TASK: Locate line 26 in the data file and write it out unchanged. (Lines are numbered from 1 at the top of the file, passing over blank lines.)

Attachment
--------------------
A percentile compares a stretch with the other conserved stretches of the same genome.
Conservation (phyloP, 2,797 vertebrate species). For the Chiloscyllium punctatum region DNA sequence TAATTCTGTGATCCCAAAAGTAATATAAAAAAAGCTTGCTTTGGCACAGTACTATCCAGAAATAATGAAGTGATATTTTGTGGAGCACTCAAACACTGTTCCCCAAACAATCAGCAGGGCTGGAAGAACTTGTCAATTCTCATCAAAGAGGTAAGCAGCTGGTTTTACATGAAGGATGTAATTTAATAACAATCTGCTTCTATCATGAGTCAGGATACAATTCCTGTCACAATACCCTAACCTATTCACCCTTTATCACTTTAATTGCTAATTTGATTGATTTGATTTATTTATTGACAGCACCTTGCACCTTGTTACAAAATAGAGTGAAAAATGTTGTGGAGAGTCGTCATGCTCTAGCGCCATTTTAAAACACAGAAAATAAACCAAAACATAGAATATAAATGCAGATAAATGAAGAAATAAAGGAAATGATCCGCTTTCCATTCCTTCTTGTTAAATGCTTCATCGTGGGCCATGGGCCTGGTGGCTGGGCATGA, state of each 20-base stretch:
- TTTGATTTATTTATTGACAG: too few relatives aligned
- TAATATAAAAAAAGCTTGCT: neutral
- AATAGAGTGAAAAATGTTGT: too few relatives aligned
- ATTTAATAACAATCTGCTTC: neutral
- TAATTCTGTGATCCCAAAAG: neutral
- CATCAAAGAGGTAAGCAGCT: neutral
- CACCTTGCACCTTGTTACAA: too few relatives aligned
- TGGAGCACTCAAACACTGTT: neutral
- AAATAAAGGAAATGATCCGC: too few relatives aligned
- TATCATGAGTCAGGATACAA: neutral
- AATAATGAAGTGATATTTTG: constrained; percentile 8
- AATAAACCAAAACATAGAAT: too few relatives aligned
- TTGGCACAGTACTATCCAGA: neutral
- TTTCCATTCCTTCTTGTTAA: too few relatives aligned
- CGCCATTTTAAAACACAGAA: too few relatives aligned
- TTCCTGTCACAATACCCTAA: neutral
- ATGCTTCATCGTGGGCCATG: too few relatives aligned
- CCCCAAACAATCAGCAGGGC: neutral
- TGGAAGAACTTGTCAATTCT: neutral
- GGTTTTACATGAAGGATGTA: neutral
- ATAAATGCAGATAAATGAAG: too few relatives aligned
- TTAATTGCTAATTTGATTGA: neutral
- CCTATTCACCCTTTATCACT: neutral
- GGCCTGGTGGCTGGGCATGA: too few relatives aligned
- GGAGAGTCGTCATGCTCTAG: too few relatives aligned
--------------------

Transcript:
- GGCCTGGTGGCTGGGCATGA: too few relatives aligned